Why FedEx Profit Warning May Be Bad Sign for Stocks
CNBC.com Senior Writer
Warning bells from FedEx and UPS could be sending important Dow Theory signals that the summer-long rally is under threat.
The two transportation majors recently have issued warnings that more difficult times likely are ahead for the companies due to the global economic slowdown.
Dow Jones transport stocks, subsequently, have continued a weak performance that has caused the index to lag the more widely followed Dow industrials, a trouble sign to those who believe the two indexes need to move relatively in tandem to confirm a rally.
"The last important signal under Dow Theory came in February when both reached significant new highs. Since then, the transports have not confirmed," says Richard Moroney, editor and vice president at Dow Theory Forecasts. "The central rule of Dow Theory is both averages must confirm. Nothing has changed in terms of the primary trend unless both averages confirm."
That means the stock marketrally stands on precarious ground, though there are no definitive signs that the averages are breaking toward a bearish trend, either.
But the danger signs for Dow Theorists remain.
Another principle tenet of the theory, advanced more than a century ago by Charles Dow, is that volume must confirm rallies — that a thinly traded move upward is suspect. Volume has hit a series of 2012 lows in recent weeks and has remained anemic in the two trading days thus far in September.
The theory also watches various top and bottom points to determine when new highs and new lows are made, then observes when those trendlines are broken to determine market movement.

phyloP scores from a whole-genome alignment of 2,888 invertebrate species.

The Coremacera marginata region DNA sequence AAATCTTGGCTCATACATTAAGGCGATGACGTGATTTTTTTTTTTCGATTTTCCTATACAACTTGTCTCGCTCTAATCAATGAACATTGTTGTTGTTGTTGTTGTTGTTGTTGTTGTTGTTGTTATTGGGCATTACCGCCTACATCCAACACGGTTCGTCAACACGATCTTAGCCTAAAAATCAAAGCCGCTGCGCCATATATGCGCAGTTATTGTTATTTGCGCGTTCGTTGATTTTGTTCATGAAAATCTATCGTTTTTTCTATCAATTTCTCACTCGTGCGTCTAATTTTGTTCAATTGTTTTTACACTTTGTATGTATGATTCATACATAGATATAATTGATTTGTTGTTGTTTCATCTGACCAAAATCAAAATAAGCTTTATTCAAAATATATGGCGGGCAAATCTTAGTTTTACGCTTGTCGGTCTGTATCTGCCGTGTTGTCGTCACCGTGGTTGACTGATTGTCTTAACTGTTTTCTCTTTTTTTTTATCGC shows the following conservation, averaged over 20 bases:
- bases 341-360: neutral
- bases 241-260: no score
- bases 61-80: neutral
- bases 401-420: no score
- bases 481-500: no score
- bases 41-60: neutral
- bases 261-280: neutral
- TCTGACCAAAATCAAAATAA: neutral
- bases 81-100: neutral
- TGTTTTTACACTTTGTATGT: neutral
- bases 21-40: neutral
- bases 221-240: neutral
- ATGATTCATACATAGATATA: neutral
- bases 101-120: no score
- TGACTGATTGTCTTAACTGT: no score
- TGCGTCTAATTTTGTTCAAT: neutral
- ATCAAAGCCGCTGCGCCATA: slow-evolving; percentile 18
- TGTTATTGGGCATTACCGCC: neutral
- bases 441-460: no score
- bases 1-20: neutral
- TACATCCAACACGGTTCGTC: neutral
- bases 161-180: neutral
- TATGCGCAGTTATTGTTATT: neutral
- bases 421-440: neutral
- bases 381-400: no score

Moroney said the next upside target on the Dow industrials is 13,279.32, while for the transports it is 5,368.93, which represent the 2012 highs.
Downside targets are the early June lows of 12,101.46 for the industrials and 4,847.43 for the transports.
FedEx has fallen 2.4 percent over the past 30 days while UPS is off 2.6 percent, pushing the transports to a 9 percent loss during the period and gains of just 1.7 percent since the June lows.
FedEx earnings will miss earlier estimates of $1.45 to $1.60 a share, a condition the company said Tuesday was due to a weakening global economy that was hurting revenue. Profit at UPS rose just 2.2 percent, and the company likewise cut its year-end view.
Both moves sent signals that the Dow transports could continue to be under substantial pressure. The index was vastly underperforming its peers in Wednesday trading.
"There's nothing that says you need to wait for the right bear market signal to adjust your portfolio," Moroney says. "You certainly have to be a little discouraged that the transports haven't been able to reach a new high. Now you've got some fundamental news explaining some of that underperformance."
Indeed, another Dow watcher believes the negative technical signals coupled with global economic signals are sending a market warning.
"One could make the case that you might be looking at some market turbulence going forward," says T. Doug Dale, CEO at Security Ballew Wealth Management in Jackson, Miss. "What's going on in the world is too much debt. You can't just keep printing more money and absorbing that debt. There's got to be a point where that doesn't work."
To be sure, not everyone who follows Dow Theory is convinced a "sell" signal is imminent.
Widely followed Dow theorist Jack Schannep, editor at The Dow Theory online newsletter, said "one has to be concerned" about the various signs but he believes the market is still in "buy" mode.
Schannep points out the transports are within 11.4 percent of their 2011 all-time highs while the industrials are within 7.7 percent of their 2007 records.
"Both can reach those highs if this economy keeps muddling through without a recession, a position which I continue to hold," he said in an email response. "My interpretation of the Dow Theory for the 21st Century is that it is in a buy mode (while) some other Dow theorists using the original Dow Theory as a guide see it as in a sell mode. Time will tell."